Over the past few quarters, different narratives have emerged about consumer spending — it’s up, it’s down, it’s growing but at a slower pace — with differing results on a month-to-month, year-over-year, or quarterly basis. For investors, the important trends aren’t always easy to quantify, especially with so many moving parts.
From a high-level perspective, there are at least three different types of consumers:
- Price-sensitive consumers pressured by inflation. These consumers are spending less and likely searching for better deals and discounts in order to save money.
- Middle-of-the-road consumers, who may be cutting back in some areas but may continue to spend on items with strong brand recognition.
- Higher-income consumers, whose spending is relatively immune to economic conditions.
This note explores these trends, as well as some industry/thematic ETFs outside of the more common consumer discretionary sector ETFs.
Trend #1: Price-sensitive consumers search for deals by online shopping.
The personal savings rate still at only 4.1% in April 2023. However, price-sensitive consumers are not yet in the clear and continue to shop for discounts and deals. This is easiest to do online. Many retailers earn ad-based revenue based on web traffic or clicks. So, e-commerce companies may benefit even when purchases aren’t made.
E-commerce also continues to grow long-term for several reasons. First and most obviously, we are increasingly more dependent on technology and connected devices. We work, play, and socialize on the internet, so it makes sense that we also shop there.
Second, there are fewer people on the road, especially with the continuation of remote work. Fewer people on the road means fewer chances that consumers will “drop in” to a store (see chart below).
Third, as consumers grow more dependent on technology, so do retailers. Whether a retailer has brick-and-mortar operations or e-commerce operations, they need proper inventory management systems in order to remain nimble in the event of future supply chain disruptions. A strong tech-based management system can serve as a good transition to combining brick-and-mortar with an expanding e-commerce operation.
1Q23 U.S. e-commerce data were released at the end of May. The data showed that e-commerce spending has continued to follow these trends. E-commerce sales were 15.1% of total retail sales in 1Q23 — higher than the 14.5% reported in 1Q22 and the highest percentage since 4Q20. The strongest segments included clothing and general merchandise (which is easy for consumers to order in high volumes at low price points with fast shipping) and non-store retailers (which includes internet-based retailers and other retailers that sell directly to consumers).
Retail ETF investments in this segment include the Amplify Online Retail ETF (IBUY), the Franklin Disruptive Commerce ETF (BUYZ), and the First Trust S-Network E-Commerce ETF (ISHP), which hold not only traditional retailers with an online presence but also internet-based companies.
Trend #2: The average consumer continues to shop for quality brands with strong name recognition.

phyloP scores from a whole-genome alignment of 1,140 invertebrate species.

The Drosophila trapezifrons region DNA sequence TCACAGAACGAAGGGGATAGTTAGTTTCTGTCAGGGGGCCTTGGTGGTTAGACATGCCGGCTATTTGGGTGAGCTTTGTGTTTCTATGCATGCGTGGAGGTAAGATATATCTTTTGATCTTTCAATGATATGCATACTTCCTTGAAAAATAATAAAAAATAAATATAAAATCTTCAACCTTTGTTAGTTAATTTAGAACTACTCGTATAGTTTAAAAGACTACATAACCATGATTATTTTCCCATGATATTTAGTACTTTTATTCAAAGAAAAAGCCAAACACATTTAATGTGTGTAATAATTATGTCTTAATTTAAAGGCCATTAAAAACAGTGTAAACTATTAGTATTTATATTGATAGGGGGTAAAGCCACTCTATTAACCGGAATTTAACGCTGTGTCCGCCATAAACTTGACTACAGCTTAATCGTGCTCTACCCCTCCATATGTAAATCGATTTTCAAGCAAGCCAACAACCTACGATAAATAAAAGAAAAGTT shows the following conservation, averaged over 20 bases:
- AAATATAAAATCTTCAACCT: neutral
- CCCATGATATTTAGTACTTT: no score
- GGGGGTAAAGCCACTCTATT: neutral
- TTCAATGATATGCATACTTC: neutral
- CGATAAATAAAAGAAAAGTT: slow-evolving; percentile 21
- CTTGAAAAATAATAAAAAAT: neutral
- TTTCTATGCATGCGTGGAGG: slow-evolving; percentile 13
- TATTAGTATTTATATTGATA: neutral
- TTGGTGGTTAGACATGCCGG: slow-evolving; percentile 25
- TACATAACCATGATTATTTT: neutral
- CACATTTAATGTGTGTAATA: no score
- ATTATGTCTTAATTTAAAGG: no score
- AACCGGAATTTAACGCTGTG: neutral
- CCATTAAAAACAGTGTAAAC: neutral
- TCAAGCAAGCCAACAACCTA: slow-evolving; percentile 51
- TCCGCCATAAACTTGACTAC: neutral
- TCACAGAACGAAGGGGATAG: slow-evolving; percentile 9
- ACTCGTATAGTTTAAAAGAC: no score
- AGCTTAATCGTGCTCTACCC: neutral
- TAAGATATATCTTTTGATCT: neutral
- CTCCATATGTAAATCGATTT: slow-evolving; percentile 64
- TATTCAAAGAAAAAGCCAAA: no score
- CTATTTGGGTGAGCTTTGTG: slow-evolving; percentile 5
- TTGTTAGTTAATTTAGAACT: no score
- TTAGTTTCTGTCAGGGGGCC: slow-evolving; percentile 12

Less price-sensitive consumers may notice that eggs cost 30% more than last year. (This number is down from 70% earlier this year.) However, they might still continue to spend on goods that have strong brand recognition but lower price points than luxury goods. These companies have likely benefited from the increase in social media usage, particularly for the younger generations (Millennials and younger).
ETFs in this segment include the Global X Millennial Consumer ETF (MILN), which includes companies like Lululemon Athetica (LULU) and Starbucks (SBUX). Starbucks, for example, reported that its same-store sales increased 11% year-over-year globally and 12% year-over-year in the U.S. for the quarter ending April 2, 2023. 90-day active members in its U.S. loyalty program increased 15% year-over-year. Similarly, Lululemon has seen its same-store sales increase 16% on a constant dollar basis for its fiscal 1Q23.
Trend #3: Higher-income consumers are driving luxury goods sales independent of economic conditions.
There is a portion of higher-income consumers whose spending habits are not dependent on economic conditions. These consumers will continue to buy higher-end luxury goods even when other consumers are cutting back on spending. This makes luxury goods a more resilient segment of the retail market. Middle-income consumers may also continue to buy certain luxury goods despite economic conditions, since they may purchase these items only occasionally (e.g., a new car or a new luxury handbag).
Previously when I discussed luxury goods in this note, there were no U.S.-based luxury goods ETFs (the latest had closed in October 2022). Since then, the Tema Luxury ETF (LUX) launched on May 11. This is an active ETF that holds companies like LVMH Moet Hennessy Louis Vuitton (LVMH), Hermes International (RMS FP), and L’Oreal SA (OR FP). Only 16.1% of the ETF by weight is based in the U.S. (with 38.1% in France and 18.0% in Italy), so this ETF provides international exposure not found in domestic consumer discretionary ETFs like the Consumer Discretionary Select Sector SPDR Fund (XLY).
ETFs like the ALPS Global Travel Beneficiary ETF (JRNY) also hold luxury goods in addition to airline and lodging stocks, which may benefit from an increase in luxury and leisure spending.
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